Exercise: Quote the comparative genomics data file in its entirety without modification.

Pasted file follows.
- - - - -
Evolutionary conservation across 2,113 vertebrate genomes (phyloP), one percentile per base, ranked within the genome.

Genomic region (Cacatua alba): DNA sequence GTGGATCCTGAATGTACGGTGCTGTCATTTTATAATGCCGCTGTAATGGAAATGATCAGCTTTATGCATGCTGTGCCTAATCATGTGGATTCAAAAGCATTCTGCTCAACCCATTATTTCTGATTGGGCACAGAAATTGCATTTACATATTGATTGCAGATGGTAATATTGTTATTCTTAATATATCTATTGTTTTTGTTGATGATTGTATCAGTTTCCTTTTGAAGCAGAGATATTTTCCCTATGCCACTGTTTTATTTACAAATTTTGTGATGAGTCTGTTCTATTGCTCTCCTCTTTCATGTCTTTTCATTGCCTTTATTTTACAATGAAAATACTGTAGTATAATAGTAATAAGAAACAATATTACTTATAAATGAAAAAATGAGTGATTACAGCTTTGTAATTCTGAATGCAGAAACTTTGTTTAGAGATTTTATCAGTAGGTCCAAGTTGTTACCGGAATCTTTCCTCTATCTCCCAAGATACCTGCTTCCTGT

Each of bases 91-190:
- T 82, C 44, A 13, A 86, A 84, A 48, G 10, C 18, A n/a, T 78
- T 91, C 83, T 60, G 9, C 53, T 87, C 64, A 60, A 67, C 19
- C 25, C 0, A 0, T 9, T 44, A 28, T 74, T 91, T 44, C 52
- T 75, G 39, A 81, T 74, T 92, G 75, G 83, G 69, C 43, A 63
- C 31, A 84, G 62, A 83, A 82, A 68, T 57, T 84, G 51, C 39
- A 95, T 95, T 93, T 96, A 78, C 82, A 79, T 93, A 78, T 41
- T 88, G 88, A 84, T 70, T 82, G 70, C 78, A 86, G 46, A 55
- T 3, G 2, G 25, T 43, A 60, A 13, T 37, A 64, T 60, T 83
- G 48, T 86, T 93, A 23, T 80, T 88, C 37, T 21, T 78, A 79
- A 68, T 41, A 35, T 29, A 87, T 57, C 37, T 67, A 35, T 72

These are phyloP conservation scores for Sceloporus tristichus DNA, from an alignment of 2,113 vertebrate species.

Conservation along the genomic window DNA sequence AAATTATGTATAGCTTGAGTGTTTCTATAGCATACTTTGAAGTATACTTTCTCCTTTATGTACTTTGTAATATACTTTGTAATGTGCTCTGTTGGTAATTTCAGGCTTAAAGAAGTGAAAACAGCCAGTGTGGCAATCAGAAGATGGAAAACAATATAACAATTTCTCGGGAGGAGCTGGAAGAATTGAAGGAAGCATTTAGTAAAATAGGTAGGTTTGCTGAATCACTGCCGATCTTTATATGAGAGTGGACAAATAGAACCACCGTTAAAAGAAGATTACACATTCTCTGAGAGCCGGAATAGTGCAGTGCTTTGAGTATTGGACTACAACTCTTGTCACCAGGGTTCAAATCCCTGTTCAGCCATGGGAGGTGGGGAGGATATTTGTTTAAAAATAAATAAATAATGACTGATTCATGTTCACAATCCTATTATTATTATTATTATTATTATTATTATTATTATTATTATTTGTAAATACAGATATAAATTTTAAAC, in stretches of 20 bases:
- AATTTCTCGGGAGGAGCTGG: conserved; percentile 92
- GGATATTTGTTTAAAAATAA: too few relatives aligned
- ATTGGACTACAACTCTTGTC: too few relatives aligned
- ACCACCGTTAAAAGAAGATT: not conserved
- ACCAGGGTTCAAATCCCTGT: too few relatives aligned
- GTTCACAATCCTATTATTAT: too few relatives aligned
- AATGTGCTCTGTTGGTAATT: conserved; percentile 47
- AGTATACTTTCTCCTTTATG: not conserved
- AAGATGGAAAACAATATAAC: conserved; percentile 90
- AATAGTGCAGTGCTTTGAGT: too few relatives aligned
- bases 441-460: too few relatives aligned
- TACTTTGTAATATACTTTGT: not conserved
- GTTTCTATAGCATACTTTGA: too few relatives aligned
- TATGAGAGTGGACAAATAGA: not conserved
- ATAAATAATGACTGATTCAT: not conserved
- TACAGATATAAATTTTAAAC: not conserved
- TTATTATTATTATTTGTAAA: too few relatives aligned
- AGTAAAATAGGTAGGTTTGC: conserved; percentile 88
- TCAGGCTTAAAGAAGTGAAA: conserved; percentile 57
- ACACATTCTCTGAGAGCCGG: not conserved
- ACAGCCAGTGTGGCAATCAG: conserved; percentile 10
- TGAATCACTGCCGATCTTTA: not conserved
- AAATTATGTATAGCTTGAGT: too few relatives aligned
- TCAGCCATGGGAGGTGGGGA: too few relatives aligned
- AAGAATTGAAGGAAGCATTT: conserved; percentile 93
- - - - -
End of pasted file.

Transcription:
Evolutionary conservation across 2,113 vertebrate genomes (phyloP), one percentile per base, ranked within the genome.

Genomic region (Cacatua alba): DNA sequence GTGGATCCTGAATGTACGGTGCTGTCATTTTATAATGCCGCTGTAATGGAAATGATCAGCTTTATGCATGCTGTGCCTAATCATGTGGATTCAAAAGCATTCTGCTCAACCCATTATTTCTGATTGGGCACAGAAATTGCATTTACATATTGATTGCAGATGGTAATATTGTTATTCTTAATATATCTATTGTTTTTGTTGATGATTGTATCAGTTTCCTTTTGAAGCAGAGATATTTTCCCTATGCCACTGTTTTATTTACAAATTTTGTGATGAGTCTGTTCTATTGCTCTCCTCTTTCATGTCTTTTCATTGCCTTTATTTTACAATGAAAATACTGTAGTATAATAGTAATAAGAAACAATATTACTTATAAATGAAAAAATGAGTGATTACAGCTTTGTAATTCTGAATGCAGAAACTTTGTTTAGAGATTTTATCAGTAGGTCCAAGTTGTTACCGGAATCTTTCCTCTATCTCCCAAGATACCTGCTTCCTGT

Each of bases 91-190:
- T 82, C 44, A 13, A 86, A 84, A 48, G 10, C 18, A n/a, T 78
- T 91, C 83, T 60, G 9, C 53, T 87, C 64, A 60, A 67, C 19
- C 25, C 0, A 0, T 9, T 44, A 28, T 74, T 91, T 44, C 52
- T 75, G 39, A 81, T 74, T 92, G 75, G 83, G 69, C 43, A 63
- C 31, A 84, G 62, A 83, A 82, A 68, T 57, T 84, G 51, C 39
- A 95, T 95, T 93, T 96, A 78, C 82, A 79, T 93, A 78, T 41
- T 88, G 88, A 84, T 70, T 82, G 70, C 78, A 86, G 46, A 55
- T 3, G 2, G 25, T 43, A 60, A 13, T 37, A 64, T 60, T 83
- G 48, T 86, T 93, A 23, T 80, T 88, C 37, T 21, T 78, A 79
- A 68, T 41, A 35, T 29, A 87, T 57, C 37, T 67, A 35, T 72

These are phyloP conservation scores for Sceloporus tristichus DNA, from an alignment of 2,113 vertebrate species.

Conservation along the genomic window DNA sequence AAATTATGTATAGCTTGAGTGTTTCTATAGCATACTTTGAAGTATACTTTCTCCTTTATGTACTTTGTAATATACTTTGTAATGTGCTCTGTTGGTAATTTCAGGCTTAAAGAAGTGAAAACAGCCAGTGTGGCAATCAGAAGATGGAAAACAATATAACAATTTCTCGGGAGGAGCTGGAAGAATTGAAGGAAGCATTTAGTAAAATAGGTAGGTTTGCTGAATCACTGCCGATCTTTATATGAGAGTGGACAAATAGAACCACCGTTAAAAGAAGATTACACATTCTCTGAGAGCCGGAATAGTGCAGTGCTTTGAGTATTGGACTACAACTCTTGTCACCAGGGTTCAAATCCCTGTTCAGCCATGGGAGGTGGGGAGGATATTTGTTTAAAAATAAATAAATAATGACTGATTCATGTTCACAATCCTATTATTATTATTATTATTATTATTATTATTATTATTATTATTTGTAAATACAGATATAAATTTTAAAC, in stretches of 20 bases:
- AATTTCTCGGGAGGAGCTGG: conserved; percentile 92
- GGATATTTGTTTAAAAATAA: too few relatives aligned
- ATTGGACTACAACTCTTGTC: too few relatives aligned
- ACCACCGTTAAAAGAAGATT: not conserved
- ACCAGGGTTCAAATCCCTGT: too few relatives aligned
- GTTCACAATCCTATTATTAT: too few relatives aligned
- AATGTGCTCTGTTGGTAATT: conserved; percentile 47
- AGTATACTTTCTCCTTTATG: not conserved
- AAGATGGAAAACAATATAAC: conserved; percentile 90
- AATAGTGCAGTGCTTTGAGT: too few relatives aligned
- bases 441-460: too few relatives aligned
- TACTTTGTAATATACTTTGT: not conserved
- GTTTCTATAGCATACTTTGA: too few relatives aligned
- TATGAGAGTGGACAAATAGA: not conserved
- ATAAATAATGACTGATTCAT: not conserved
- TACAGATATAAATTTTAAAC: not conserved
- TTATTATTATTATTTGTAAA: too few relatives aligned
- AGTAAAATAGGTAGGTTTGC: conserved; percentile 88
- TCAGGCTTAAAGAAGTGAAA: conserved; percentile 57
- ACACATTCTCTGAGAGCCGG: not conserved
- ACAGCCAGTGTGGCAATCAG: conserved; percentile 10
- TGAATCACTGCCGATCTTTA: not conserved
- AAATTATGTATAGCTTGAGT: too few relatives aligned
- TCAGCCATGGGAGGTGGGGA: too few relatives aligned
- AAGAATTGAAGGAAGCATTT: conserved; percentile 93